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‘In explanation Villari retorts, “The Chinese masters I have studied under refer to their art as ‘Chinese boxing.’ If you were to ask them what style, they’d be insulted. And these are the true masters. Now there are all these names for kung-fu, but it’s Chinese boxing. That’s the real thing. They’re floating around now with a lot of kata and weapons, but the fistic arts of China are simply called Chinese boxing, that’s it.’
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Matt, all I can add to this is that, yes, there is controversy here but Master John Fritz, 9th dan, Shaolin Kempo whom I knew personally when he lived and taught in Massachusetts is a highly respected and talented martial artist stated he saw Gm. Villari's signed 5th dan master's certificate and believed it was legit. Also, some may say Villari was a shodan under Cerio, not a nidan. Well, not exactly true but I understand why some believe that. Villari started with Cerio in 1967 and in 1971 made his nidan. However, he left Cerio before he completed his one year probation so he is listed in the Cerio records as a shodan. I was a private student of Prof. Cerio and he told me this himself. Back in the late 70's I was also a private student of John Fritz after my original instructor Hanshi Craig Seavey, 9th dan (currently in Mass. & co-head of Nick Cerio's Kenpo, Inc.) moved to California. I was originally tested for my shodan and nidan by Gm. Villari personally in Dedham, Mass. while under the tutlege of Craig Seavey and John Fritz in the mid to later 70's. My point being my information comes first hand. Respectfully, Prof. Joe Shuras

Offline East Coast Kempo

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Re: Grandmaster Frederick J. Villari-Shaolin Kempo Karate
« Reply #7 on: January 06, 2006, 02:21:53 PM »
Thanks very much, Professor. Lol, it raises new questions now though. Anyone have any backround on these masters, I'd be curious as to what they emphasized in their training, what it was like, etc. Also, who taught the karate and who taught the kung-fu? Please realize that this is not an attack on Gm Villari's rank but just a question from someone who is interested in the components of his art.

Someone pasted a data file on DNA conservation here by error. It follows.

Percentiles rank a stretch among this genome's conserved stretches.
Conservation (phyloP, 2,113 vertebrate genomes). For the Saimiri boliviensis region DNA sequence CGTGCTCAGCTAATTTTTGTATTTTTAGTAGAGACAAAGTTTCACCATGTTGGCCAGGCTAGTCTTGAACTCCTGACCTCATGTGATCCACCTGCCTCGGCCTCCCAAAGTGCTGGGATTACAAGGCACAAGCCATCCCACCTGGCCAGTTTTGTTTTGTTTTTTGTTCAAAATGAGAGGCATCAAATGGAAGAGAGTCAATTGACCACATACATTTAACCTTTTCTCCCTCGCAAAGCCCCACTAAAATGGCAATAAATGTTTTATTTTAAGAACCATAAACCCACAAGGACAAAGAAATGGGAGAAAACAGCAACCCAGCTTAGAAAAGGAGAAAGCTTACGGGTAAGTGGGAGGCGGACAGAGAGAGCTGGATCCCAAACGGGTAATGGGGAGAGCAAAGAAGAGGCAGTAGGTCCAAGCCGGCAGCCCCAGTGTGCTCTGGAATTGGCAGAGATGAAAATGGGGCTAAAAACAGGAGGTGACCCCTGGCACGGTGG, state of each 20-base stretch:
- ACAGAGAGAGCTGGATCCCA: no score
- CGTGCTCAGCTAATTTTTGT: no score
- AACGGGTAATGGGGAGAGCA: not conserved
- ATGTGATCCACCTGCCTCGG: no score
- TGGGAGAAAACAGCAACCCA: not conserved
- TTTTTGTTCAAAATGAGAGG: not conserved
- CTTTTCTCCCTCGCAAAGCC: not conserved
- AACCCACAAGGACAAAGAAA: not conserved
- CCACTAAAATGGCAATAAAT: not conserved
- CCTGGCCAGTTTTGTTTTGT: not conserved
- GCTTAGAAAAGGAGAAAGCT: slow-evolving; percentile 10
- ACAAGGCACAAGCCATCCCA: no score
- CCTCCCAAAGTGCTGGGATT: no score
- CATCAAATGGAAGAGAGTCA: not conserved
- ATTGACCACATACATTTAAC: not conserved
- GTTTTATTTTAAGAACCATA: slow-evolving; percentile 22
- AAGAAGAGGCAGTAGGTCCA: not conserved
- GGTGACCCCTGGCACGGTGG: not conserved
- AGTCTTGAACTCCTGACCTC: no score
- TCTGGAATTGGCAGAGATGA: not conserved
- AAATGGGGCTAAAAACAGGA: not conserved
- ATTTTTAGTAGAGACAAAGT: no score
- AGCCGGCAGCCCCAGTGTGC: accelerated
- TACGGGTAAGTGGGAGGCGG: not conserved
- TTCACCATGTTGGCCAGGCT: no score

Always more to learn,
Matt
Matt Cordella, Probationary Shodan
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Karazenpo

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Re: Grandmaster Frederick J. Villari-Shaolin Kempo Karate
« Reply #8 on: January 07, 2006, 02:10:57 PM »
No, Matt, I totally understand where you're coming from, I was the same way in my quest. All I can say through my personal knowledge and experience is that Villari's Shaolin Kempo is essentially the Shaolin Kempo of Karazenpo Go Shinjutsu that Professor Cerio taught him up to around 2nd degree black belt. The pinans were added by Cerio (actually #1 pinan was also used by Pesare back then), Statue of the Crane came from Gm. Pesare (Rohai) along with #6 kata. Hansuki  (Honsuki) came from Master Bill Chun Sr. to Nick Cerio to Frank Cerio and from Frank to Fred Villari. Swift Tigers of the Villari system came from Cerio's Circle of the Panther which came from Pesare's #7 kata which he now calls pinans. The Eight Point Blocking System came from Cerio who learned it as a drill from Pesare. The 10 Point Blocking System came from Cerio to Villari and the Plum Tree Blocking System is similiar to a Plum Flower Palm Blocking in Chinese Kung Fu Wu Shu (a book) and parts of the Villari's Plum are identical to 'The Heart' depicted in one of Ed Parker's Infinite Insights into Kenpo volumes (I think volume 5?), other portions of the Plum are also found in Cerio's #4 and #5 blocking forms and a couple of Ed Parker's blocking forms, I think he called them the short forms